The transportation to church services on Hill 37 was assigned to Fernando. He normally went to FLC when the road opened, and he would drop off the “churchgoers” on the way . . . no one showed up. Sacrificing the free beer hour at the club to travel on a risky road was an unpopular option. We used the extra time to nap in our hooch.
Reflecting on Chaplain Starling’s sermons, I admired his ability to relate the Bible stories to our activities in Vietnam. Jesus was always “humping around the countryside,” holding Med-Caps and healing the poor along the way. Lieutenant Commander Starling was a good leader. He always made the young Marines smile and reminded them, “Jesus wore sandals while on patrol.”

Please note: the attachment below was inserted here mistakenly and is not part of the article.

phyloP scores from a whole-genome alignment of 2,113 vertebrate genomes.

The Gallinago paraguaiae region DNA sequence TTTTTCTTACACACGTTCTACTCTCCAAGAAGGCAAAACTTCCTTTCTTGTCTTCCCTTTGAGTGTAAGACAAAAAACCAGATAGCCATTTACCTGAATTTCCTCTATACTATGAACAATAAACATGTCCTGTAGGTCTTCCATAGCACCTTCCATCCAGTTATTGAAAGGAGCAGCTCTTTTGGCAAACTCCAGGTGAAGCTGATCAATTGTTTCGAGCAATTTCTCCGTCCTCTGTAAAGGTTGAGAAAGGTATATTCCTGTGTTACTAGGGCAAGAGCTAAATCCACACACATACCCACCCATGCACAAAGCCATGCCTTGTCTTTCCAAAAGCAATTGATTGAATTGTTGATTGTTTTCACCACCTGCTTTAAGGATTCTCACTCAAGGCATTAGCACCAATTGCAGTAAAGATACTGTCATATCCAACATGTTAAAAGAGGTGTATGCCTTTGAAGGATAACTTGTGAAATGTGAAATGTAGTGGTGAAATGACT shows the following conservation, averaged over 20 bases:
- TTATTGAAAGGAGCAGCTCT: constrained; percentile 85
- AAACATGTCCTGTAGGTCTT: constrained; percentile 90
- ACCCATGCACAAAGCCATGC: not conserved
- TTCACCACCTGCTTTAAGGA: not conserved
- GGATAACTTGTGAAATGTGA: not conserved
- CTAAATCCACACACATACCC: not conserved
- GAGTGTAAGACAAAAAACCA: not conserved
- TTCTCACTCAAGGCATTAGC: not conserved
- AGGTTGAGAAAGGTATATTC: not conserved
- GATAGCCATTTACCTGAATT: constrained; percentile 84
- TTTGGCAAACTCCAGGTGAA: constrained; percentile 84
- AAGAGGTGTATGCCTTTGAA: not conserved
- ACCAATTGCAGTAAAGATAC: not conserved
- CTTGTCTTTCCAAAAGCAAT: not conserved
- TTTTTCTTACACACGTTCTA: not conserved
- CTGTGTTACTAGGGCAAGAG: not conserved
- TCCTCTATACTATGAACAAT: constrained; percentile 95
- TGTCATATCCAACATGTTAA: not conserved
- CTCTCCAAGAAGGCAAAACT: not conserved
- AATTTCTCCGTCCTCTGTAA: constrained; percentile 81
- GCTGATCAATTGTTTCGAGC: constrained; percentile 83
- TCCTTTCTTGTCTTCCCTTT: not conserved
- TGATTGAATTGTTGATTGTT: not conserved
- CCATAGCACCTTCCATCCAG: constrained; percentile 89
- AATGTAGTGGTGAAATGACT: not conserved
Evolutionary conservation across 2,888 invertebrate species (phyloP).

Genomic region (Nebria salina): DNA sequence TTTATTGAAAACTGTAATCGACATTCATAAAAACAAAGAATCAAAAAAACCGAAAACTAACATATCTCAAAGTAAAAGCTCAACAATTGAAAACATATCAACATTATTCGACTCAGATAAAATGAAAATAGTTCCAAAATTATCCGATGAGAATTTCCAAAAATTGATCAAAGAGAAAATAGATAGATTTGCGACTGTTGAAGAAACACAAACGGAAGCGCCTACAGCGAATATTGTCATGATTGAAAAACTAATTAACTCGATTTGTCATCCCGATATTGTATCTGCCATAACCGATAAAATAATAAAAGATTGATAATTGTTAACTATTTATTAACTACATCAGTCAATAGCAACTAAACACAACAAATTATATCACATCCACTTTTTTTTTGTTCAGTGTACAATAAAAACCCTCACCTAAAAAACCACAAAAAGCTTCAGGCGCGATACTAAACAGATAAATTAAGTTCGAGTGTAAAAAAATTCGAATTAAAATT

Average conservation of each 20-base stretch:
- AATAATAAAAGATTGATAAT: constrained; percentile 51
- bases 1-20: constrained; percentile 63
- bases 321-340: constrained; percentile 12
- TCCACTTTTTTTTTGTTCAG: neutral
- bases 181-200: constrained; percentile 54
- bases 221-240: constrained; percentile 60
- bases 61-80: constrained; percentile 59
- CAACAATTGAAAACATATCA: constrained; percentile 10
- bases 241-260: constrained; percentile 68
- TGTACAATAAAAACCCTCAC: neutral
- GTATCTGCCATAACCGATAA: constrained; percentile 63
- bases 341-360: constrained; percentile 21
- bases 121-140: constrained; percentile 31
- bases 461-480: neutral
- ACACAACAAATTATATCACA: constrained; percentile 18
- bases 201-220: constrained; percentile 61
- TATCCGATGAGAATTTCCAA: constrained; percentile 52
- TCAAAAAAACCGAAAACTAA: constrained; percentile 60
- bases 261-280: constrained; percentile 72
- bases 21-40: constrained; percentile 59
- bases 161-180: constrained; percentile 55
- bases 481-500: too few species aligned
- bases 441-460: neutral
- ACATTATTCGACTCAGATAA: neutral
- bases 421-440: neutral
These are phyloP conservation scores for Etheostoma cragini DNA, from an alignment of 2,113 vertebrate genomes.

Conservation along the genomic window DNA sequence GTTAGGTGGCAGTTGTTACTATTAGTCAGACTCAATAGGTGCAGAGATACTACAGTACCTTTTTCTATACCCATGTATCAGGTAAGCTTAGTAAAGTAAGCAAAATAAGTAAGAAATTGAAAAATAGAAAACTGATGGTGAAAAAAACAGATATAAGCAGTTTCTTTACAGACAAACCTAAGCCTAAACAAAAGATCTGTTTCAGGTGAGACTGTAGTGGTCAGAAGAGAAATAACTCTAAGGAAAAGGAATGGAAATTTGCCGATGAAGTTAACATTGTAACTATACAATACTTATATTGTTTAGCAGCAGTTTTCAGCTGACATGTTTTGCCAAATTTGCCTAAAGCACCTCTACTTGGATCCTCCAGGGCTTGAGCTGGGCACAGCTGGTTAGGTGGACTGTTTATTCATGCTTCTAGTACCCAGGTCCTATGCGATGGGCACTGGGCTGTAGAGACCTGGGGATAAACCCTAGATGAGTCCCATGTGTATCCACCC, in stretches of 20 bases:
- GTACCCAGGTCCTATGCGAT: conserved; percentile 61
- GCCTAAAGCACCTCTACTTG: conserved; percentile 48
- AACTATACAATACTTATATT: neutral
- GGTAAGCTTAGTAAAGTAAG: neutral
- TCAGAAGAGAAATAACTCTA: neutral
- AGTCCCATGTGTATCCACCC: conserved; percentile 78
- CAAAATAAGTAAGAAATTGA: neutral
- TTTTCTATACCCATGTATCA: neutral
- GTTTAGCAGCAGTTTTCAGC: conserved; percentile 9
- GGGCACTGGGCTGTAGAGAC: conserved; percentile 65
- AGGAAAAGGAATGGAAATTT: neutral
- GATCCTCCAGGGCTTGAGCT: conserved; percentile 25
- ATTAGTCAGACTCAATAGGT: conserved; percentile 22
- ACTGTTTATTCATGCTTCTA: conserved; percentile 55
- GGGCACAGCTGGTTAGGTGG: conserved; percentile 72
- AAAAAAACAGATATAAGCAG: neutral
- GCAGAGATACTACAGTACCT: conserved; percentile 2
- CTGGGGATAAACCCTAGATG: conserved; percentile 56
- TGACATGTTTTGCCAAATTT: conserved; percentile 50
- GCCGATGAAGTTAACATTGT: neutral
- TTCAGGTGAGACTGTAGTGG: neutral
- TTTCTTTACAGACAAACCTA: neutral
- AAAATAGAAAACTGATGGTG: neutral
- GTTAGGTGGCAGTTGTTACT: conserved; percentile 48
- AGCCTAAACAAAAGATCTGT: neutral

The Admin truck returned with Captain Yost. He would be the 5th CO since my arrival in January. Lieutenant Westerfield was reassigned to Headquarters Battery as the S-3 officer. There was no formal ceremony; it was a simple change of command with no fanfare.
At our weekly meeting in the Staff hooch, Top Culverhouse announced that Captain Yost planned to meet with each of us personally in the next few days. Gunny Pavelcek was quiet and seemed uptight. I wondered if he was still troubled about the “fragging” last Sunday night. The meeting ended without the usual conversations and review of the battery status. It was an uncomfortable feeling not having any direction.